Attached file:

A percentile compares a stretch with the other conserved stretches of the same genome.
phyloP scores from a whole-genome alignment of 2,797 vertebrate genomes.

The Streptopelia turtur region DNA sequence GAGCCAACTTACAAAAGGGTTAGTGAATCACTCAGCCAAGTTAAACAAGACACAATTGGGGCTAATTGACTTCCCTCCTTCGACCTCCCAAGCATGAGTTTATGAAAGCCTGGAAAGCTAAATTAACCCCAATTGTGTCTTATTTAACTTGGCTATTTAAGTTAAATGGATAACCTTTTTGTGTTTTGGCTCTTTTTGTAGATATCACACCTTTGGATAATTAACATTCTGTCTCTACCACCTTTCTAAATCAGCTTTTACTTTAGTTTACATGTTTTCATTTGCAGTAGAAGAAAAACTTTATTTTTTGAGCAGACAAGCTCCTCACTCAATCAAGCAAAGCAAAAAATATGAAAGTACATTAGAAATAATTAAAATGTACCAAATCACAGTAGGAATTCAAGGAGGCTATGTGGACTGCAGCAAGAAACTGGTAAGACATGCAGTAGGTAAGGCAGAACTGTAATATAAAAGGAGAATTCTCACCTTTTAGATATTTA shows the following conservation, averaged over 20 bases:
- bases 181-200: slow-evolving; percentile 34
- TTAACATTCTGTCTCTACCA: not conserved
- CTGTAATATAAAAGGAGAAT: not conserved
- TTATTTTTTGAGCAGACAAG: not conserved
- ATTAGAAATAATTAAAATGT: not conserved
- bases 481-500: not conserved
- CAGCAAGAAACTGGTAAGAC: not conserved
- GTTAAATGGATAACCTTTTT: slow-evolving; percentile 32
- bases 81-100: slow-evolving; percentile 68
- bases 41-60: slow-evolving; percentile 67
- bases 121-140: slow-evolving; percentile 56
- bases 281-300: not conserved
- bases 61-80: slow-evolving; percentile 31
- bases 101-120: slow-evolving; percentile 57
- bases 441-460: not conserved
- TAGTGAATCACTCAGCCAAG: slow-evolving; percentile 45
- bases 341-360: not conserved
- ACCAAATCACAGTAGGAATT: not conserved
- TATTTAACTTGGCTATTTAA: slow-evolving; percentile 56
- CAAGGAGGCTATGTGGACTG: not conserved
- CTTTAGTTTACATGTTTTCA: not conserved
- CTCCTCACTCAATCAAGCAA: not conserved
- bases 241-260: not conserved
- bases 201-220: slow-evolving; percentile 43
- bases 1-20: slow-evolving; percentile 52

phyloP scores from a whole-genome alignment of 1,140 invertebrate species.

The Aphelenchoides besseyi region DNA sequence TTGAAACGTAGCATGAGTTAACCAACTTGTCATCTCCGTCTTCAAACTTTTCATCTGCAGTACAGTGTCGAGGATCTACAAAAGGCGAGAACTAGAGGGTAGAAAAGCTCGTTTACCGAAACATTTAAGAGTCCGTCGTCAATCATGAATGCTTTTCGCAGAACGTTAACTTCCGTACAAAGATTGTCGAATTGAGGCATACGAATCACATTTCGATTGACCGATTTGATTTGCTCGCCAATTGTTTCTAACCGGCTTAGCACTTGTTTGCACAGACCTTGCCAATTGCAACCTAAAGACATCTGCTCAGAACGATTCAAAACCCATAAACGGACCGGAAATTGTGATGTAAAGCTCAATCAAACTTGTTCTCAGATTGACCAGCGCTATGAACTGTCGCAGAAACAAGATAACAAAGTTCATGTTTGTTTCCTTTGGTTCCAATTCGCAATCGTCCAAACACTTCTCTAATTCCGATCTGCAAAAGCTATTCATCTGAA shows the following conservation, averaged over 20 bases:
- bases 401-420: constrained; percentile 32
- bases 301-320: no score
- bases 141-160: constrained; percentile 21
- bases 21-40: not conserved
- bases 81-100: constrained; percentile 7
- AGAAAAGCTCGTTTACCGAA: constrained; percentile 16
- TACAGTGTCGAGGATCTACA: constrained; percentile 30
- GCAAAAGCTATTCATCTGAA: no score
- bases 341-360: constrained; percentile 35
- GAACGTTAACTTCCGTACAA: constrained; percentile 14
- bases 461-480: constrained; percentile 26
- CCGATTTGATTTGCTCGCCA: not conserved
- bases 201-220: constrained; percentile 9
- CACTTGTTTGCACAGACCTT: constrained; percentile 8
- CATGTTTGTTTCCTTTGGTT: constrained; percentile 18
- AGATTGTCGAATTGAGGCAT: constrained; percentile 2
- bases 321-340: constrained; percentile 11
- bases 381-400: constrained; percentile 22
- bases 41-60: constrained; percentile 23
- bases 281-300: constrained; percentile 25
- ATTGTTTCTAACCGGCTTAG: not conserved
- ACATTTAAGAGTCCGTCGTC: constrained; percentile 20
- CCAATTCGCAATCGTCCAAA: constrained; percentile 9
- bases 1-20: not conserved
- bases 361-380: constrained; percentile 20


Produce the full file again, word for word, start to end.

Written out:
A percentile compares a stretch with the other conserved stretches of the same genome.
phyloP scores from a whole-genome alignment of 2,797 vertebrate genomes.

The Streptopelia turtur region DNA sequence GAGCCAACTTACAAAAGGGTTAGTGAATCACTCAGCCAAGTTAAACAAGACACAATTGGGGCTAATTGACTTCCCTCCTTCGACCTCCCAAGCATGAGTTTATGAAAGCCTGGAAAGCTAAATTAACCCCAATTGTGTCTTATTTAACTTGGCTATTTAAGTTAAATGGATAACCTTTTTGTGTTTTGGCTCTTTTTGTAGATATCACACCTTTGGATAATTAACATTCTGTCTCTACCACCTTTCTAAATCAGCTTTTACTTTAGTTTACATGTTTTCATTTGCAGTAGAAGAAAAACTTTATTTTTTGAGCAGACAAGCTCCTCACTCAATCAAGCAAAGCAAAAAATATGAAAGTACATTAGAAATAATTAAAATGTACCAAATCACAGTAGGAATTCAAGGAGGCTATGTGGACTGCAGCAAGAAACTGGTAAGACATGCAGTAGGTAAGGCAGAACTGTAATATAAAAGGAGAATTCTCACCTTTTAGATATTTA shows the following conservation, averaged over 20 bases:
- bases 181-200: slow-evolving; percentile 34
- TTAACATTCTGTCTCTACCA: not conserved
- CTGTAATATAAAAGGAGAAT: not conserved
- TTATTTTTTGAGCAGACAAG: not conserved
- ATTAGAAATAATTAAAATGT: not conserved
- bases 481-500: not conserved
- CAGCAAGAAACTGGTAAGAC: not conserved
- GTTAAATGGATAACCTTTTT: slow-evolving; percentile 32
- bases 81-100: slow-evolving; percentile 68
- bases 41-60: slow-evolving; percentile 67
- bases 121-140: slow-evolving; percentile 56
- bases 281-300: not conserved
- bases 61-80: slow-evolving; percentile 31
- bases 101-120: slow-evolving; percentile 57
- bases 441-460: not conserved
- TAGTGAATCACTCAGCCAAG: slow-evolving; percentile 45
- bases 341-360: not conserved
- ACCAAATCACAGTAGGAATT: not conserved
- TATTTAACTTGGCTATTTAA: slow-evolving; percentile 56
- CAAGGAGGCTATGTGGACTG: not conserved
- CTTTAGTTTACATGTTTTCA: not conserved
- CTCCTCACTCAATCAAGCAA: not conserved
- bases 241-260: not conserved
- bases 201-220: slow-evolving; percentile 43
- bases 1-20: slow-evolving; percentile 52

phyloP scores from a whole-genome alignment of 1,140 invertebrate species.

The Aphelenchoides besseyi region DNA sequence TTGAAACGTAGCATGAGTTAACCAACTTGTCATCTCCGTCTTCAAACTTTTCATCTGCAGTACAGTGTCGAGGATCTACAAAAGGCGAGAACTAGAGGGTAGAAAAGCTCGTTTACCGAAACATTTAAGAGTCCGTCGTCAATCATGAATGCTTTTCGCAGAACGTTAACTTCCGTACAAAGATTGTCGAATTGAGGCATACGAATCACATTTCGATTGACCGATTTGATTTGCTCGCCAATTGTTTCTAACCGGCTTAGCACTTGTTTGCACAGACCTTGCCAATTGCAACCTAAAGACATCTGCTCAGAACGATTCAAAACCCATAAACGGACCGGAAATTGTGATGTAAAGCTCAATCAAACTTGTTCTCAGATTGACCAGCGCTATGAACTGTCGCAGAAACAAGATAACAAAGTTCATGTTTGTTTCCTTTGGTTCCAATTCGCAATCGTCCAAACACTTCTCTAATTCCGATCTGCAAAAGCTATTCATCTGAA shows the following conservation, averaged over 20 bases:
- bases 401-420: constrained; percentile 32
- bases 301-320: no score
- bases 141-160: constrained; percentile 21
- bases 21-40: not conserved
- bases 81-100: constrained; percentile 7
- AGAAAAGCTCGTTTACCGAA: constrained; percentile 16
- TACAGTGTCGAGGATCTACA: constrained; percentile 30
- GCAAAAGCTATTCATCTGAA: no score
- bases 341-360: constrained; percentile 35
- GAACGTTAACTTCCGTACAA: constrained; percentile 14
- bases 461-480: constrained; percentile 26
- CCGATTTGATTTGCTCGCCA: not conserved
- bases 201-220: constrained; percentile 9
- CACTTGTTTGCACAGACCTT: constrained; percentile 8
- CATGTTTGTTTCCTTTGGTT: constrained; percentile 18
- AGATTGTCGAATTGAGGCAT: constrained; percentile 2
- bases 321-340: constrained; percentile 11
- bases 381-400: constrained; percentile 22
- bases 41-60: constrained; percentile 23
- bases 281-300: constrained; percentile 25
- ATTGTTTCTAACCGGCTTAG: not conserved
- ACATTTAAGAGTCCGTCGTC: constrained; percentile 20
- CCAATTCGCAATCGTCCAAA: constrained; percentile 9
- bases 1-20: not conserved
- bases 361-380: constrained; percentile 20